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Has the Vietnam War Memorial lost some of its respectability since its creation?

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TOPIC: It should first be pointed out that the Vietnam War Memorial, despite the Vietnam War being smaller in scope and concentration of casualties during the much shorter in duration World War II and Korean Wars, preceded their memorial installation on the National Mall.

Once known as "The most visited National Park Service fixture in our Nation's capitol", (due to the various changes in civil rights laws and loss of some protections such as Habeas Corpus over the past six years), The Vietnam War Memorial is gradually losing its status back to the Lincoln Memorial which is regaining its formerly held permanent rank as the "most visited" memorial in Washington, DC.) The Vietnam War Memorial is believed by some to have lost some of its respectability since its creation in 1981. (NOTE: In a survey of national memorials depicted in military, war and other films since 1982, the Lincoln Memorial has been used by Hollywood producers and filmmakers instead of the Vietnam War Memorial. Since the establishment of the Vietnam War Memorial, not a single Hollywood movie [with the exception of "To Heal A Nation", has included footage of the Vietnam War Memorial in a feature film. To date, not a single Hollywood actor who has established himself in character as a 'Vietnam veteran' has participated in any film project that includes the Vietnam War Memorial either in prominent or background film footage.)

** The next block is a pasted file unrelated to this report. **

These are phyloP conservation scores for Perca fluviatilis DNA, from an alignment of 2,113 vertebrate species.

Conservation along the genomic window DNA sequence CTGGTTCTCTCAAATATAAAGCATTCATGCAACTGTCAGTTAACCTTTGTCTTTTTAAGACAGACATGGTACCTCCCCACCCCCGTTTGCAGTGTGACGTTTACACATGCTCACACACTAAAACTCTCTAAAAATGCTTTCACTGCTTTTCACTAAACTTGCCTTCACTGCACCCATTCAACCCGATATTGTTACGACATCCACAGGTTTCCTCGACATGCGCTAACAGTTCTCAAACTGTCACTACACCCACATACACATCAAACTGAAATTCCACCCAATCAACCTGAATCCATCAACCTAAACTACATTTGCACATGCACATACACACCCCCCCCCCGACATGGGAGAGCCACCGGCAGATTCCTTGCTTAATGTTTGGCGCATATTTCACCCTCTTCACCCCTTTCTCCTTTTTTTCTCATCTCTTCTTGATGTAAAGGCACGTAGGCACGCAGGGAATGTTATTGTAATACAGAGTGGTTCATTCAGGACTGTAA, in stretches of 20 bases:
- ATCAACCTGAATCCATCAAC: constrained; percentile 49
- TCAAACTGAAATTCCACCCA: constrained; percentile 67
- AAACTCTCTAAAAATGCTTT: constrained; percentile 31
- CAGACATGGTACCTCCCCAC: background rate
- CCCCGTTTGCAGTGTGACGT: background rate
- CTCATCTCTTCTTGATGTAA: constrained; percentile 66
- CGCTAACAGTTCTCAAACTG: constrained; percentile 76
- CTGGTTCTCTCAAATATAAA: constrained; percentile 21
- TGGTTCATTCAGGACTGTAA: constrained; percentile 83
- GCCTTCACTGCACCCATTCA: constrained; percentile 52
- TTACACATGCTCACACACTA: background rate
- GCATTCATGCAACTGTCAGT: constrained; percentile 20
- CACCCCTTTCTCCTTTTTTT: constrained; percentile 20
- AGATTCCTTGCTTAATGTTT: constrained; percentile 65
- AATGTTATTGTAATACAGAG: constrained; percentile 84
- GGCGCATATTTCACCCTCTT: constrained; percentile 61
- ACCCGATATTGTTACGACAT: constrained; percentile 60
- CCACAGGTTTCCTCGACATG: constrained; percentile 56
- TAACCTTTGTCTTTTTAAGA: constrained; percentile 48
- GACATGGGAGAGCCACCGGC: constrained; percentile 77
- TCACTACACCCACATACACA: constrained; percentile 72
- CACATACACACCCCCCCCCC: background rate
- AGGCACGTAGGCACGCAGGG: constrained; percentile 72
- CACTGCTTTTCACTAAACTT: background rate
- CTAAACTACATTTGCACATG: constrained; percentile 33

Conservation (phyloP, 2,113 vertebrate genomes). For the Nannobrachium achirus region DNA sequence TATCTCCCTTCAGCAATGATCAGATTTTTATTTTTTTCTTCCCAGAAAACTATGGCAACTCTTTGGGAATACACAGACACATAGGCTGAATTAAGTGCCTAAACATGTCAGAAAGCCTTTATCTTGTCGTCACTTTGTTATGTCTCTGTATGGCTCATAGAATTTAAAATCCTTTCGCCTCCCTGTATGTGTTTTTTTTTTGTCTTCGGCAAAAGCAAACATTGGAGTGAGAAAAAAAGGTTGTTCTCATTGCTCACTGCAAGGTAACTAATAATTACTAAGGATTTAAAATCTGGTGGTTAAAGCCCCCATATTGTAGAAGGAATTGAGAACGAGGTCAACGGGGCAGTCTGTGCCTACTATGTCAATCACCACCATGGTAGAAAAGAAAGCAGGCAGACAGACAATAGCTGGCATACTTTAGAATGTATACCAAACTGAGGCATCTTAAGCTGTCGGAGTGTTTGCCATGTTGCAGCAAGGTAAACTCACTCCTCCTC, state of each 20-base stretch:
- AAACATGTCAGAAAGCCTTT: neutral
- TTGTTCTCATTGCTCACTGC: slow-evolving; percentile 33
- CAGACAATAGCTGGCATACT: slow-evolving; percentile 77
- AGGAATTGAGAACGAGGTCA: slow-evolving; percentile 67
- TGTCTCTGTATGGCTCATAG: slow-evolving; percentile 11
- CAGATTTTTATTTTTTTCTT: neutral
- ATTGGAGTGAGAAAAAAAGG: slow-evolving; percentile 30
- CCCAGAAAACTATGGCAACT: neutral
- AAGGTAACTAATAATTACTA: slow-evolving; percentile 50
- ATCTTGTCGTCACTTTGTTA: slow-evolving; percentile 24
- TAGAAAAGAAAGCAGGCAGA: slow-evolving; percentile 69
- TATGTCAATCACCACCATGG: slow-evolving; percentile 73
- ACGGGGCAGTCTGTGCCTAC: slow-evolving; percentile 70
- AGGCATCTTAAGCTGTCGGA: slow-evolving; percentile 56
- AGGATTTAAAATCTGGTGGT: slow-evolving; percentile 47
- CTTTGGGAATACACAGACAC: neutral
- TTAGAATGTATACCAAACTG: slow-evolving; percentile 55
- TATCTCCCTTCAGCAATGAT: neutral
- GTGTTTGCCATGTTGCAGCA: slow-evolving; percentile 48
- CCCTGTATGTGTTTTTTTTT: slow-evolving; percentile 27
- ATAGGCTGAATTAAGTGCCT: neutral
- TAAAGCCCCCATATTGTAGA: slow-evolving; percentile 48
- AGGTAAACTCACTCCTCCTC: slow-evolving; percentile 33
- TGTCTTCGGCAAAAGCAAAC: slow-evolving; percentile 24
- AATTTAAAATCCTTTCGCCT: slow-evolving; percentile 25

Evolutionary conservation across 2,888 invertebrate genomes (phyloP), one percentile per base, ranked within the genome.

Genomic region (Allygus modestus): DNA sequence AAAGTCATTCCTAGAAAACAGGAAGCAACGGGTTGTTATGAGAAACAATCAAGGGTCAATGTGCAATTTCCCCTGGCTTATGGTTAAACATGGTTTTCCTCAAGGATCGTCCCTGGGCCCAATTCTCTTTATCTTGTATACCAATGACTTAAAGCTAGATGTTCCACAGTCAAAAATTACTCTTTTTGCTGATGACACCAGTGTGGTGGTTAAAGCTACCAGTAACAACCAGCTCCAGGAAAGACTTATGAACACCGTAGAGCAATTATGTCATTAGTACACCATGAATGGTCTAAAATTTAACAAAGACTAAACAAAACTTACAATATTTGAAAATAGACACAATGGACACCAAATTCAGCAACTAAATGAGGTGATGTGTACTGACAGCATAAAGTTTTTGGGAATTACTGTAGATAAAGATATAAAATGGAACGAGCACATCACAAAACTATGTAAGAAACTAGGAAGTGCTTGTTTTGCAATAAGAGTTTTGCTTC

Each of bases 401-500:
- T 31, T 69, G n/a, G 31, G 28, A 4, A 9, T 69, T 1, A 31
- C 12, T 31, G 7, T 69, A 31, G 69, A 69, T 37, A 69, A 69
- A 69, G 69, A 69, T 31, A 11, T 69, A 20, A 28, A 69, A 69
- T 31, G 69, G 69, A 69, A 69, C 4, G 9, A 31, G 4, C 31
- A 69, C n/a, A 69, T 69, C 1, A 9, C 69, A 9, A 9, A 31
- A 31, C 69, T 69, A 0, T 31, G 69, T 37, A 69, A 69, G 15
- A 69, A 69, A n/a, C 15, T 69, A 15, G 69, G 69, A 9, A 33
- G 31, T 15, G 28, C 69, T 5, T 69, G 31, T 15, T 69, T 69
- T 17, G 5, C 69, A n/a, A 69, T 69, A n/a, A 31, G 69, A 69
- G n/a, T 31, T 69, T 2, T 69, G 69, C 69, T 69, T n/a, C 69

The Vietnam War Memorial, established by Vietnam Veteran Jan C. Scruggs, has been an evolving and often turbulent fixture in the hearts and minds of Vietnam war veterans... the second fastest diminishing veterans segment in America. (2.7 to 3.1 million Americans served in Vietnam. It is estimated that fewer than 850,000 are alive today. Because of herbicide ingestion and refusal by the Veterans Administration over the past thirty years to full access to VA medical services, middle-aged Vietnam veterans are dying at the same rate as their senior-aged World War II elders.)

Since its inception, The Vietnam War Memorial suffered attacks, not from the anti-Vietnam War community but from hostile Vietnam Veterans who were opposed either to its overall creation or some aspect of its design, function or representation. Some Vietnam vets felt that they, even though they never conceived an idea of establishing a national memorial for the Vietnam War, felt that they and not Jan Scruggs were better qualified to lead the project. Some Vietnam vets who membered organizations such as the Ku Klux Klan were diametrically opposed to The Memorial being fashioned in black marble, white marble was their choice. Some anti-Asian Vietnam vets opposed the idea of awarding the design contract to non-Anglo artist, while anti-female Vietnam vets felt that a male, rather than a woman should design The Wall.